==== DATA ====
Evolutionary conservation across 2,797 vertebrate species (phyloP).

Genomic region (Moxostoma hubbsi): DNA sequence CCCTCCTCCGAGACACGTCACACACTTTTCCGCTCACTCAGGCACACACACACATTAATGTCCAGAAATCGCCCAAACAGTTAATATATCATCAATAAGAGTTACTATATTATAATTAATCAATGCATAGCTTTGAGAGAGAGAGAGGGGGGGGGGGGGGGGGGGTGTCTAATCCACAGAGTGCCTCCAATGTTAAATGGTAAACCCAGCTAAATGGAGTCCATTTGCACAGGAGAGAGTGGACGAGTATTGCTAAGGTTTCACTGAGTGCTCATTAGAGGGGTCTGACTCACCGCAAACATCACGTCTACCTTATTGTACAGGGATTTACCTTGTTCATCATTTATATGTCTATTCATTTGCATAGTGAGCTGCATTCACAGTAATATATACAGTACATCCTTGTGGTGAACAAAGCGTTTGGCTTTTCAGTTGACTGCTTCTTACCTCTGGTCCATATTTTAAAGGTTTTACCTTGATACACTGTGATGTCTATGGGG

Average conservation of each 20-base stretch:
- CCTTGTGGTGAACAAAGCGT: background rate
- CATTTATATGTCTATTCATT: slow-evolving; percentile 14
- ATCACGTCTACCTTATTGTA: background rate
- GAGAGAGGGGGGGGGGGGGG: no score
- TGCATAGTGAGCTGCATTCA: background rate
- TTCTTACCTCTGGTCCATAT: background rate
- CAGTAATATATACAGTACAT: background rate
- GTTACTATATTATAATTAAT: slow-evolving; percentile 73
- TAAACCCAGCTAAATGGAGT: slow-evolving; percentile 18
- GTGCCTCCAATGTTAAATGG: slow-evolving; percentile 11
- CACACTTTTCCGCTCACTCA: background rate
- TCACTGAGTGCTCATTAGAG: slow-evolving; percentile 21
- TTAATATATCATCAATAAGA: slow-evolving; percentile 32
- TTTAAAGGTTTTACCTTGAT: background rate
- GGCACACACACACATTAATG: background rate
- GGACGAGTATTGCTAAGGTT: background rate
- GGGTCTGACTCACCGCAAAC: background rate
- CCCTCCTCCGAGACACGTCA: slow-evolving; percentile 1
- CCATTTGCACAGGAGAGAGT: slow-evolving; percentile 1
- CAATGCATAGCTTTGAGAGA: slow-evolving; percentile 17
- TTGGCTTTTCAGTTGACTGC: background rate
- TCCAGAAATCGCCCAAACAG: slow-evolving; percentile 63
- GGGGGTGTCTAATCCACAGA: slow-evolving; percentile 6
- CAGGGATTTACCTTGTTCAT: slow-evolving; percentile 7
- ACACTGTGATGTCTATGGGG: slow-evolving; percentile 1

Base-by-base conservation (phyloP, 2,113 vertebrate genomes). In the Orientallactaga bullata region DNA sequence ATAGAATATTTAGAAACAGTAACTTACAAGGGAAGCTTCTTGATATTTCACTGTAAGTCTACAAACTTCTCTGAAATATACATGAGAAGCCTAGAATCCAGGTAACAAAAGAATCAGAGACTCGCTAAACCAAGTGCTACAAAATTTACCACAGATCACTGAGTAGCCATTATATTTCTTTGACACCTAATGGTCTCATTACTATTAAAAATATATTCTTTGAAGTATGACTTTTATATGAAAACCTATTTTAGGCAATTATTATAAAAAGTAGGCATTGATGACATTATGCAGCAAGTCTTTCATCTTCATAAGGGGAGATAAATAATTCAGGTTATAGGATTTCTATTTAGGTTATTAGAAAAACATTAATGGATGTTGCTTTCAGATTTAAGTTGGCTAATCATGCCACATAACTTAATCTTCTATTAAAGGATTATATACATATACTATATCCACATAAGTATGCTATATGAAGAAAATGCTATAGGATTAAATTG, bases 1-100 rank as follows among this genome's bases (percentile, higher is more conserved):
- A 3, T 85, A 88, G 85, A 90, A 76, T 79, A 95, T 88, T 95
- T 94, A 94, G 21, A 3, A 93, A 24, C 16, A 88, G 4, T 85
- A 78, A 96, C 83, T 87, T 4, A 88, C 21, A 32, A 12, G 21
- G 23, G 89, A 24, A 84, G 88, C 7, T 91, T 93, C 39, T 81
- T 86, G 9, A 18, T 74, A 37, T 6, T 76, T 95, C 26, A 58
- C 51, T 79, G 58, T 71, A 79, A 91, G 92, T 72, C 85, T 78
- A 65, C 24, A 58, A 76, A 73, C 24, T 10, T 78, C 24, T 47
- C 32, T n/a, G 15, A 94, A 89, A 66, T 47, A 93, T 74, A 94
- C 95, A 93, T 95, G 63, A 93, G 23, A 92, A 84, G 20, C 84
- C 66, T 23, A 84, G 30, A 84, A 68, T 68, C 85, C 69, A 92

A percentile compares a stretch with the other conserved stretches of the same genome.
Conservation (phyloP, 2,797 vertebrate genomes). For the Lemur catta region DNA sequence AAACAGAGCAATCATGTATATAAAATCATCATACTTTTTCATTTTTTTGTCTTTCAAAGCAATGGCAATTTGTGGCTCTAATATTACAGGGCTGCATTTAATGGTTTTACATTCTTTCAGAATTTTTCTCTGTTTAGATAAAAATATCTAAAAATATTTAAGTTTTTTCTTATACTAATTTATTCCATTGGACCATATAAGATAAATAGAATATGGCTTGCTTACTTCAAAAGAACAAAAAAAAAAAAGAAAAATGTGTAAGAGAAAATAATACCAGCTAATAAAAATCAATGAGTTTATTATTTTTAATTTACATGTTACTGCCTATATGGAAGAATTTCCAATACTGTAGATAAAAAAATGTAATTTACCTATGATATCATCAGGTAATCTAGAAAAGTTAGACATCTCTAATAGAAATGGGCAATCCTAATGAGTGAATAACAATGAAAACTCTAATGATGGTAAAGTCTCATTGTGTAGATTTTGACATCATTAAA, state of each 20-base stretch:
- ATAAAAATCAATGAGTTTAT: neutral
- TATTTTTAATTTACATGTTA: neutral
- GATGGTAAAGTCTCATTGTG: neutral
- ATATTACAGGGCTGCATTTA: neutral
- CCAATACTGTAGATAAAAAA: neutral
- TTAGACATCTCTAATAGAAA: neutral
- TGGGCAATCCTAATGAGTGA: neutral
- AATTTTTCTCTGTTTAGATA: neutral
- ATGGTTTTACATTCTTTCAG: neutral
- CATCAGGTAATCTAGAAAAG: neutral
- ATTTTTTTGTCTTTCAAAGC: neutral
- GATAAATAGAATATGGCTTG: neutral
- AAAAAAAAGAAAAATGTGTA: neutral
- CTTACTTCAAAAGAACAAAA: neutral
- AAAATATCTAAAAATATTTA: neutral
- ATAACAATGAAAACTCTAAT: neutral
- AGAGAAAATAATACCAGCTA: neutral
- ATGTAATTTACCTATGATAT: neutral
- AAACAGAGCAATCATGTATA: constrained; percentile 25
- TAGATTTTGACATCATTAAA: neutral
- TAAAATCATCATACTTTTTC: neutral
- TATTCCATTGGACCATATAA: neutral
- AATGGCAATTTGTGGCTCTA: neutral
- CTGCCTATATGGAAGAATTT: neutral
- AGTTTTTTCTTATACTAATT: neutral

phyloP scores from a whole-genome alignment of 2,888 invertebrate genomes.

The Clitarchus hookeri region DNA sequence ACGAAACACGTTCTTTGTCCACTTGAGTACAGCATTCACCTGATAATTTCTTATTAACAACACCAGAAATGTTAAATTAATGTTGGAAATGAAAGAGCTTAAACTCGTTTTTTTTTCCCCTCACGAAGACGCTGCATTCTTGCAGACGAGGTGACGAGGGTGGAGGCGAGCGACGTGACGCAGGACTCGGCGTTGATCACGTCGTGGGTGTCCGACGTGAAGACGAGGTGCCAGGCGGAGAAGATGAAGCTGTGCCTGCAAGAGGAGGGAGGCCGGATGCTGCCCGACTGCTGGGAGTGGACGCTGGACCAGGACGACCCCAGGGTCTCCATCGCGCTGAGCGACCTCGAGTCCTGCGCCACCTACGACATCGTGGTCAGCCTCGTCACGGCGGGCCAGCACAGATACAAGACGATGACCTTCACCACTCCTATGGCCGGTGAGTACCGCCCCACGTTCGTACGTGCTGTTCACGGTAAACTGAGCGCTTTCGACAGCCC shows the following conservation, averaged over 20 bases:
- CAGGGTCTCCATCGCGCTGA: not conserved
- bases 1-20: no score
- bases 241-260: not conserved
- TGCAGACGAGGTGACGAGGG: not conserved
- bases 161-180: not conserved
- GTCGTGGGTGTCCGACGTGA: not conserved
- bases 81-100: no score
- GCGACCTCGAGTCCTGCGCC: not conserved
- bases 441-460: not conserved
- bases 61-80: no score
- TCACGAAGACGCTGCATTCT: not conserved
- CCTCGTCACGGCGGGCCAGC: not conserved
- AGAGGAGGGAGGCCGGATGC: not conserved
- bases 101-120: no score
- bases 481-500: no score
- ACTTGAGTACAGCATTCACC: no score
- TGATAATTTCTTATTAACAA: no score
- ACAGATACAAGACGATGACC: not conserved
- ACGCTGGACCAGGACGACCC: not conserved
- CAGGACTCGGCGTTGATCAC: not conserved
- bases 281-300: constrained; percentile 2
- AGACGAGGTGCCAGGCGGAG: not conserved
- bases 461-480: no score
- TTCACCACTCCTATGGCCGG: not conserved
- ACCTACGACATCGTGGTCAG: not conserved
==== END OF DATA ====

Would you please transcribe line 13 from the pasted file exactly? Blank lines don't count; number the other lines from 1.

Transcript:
- GTGCCTCCAATGTTAAATGG: slow-evolving; percentile 11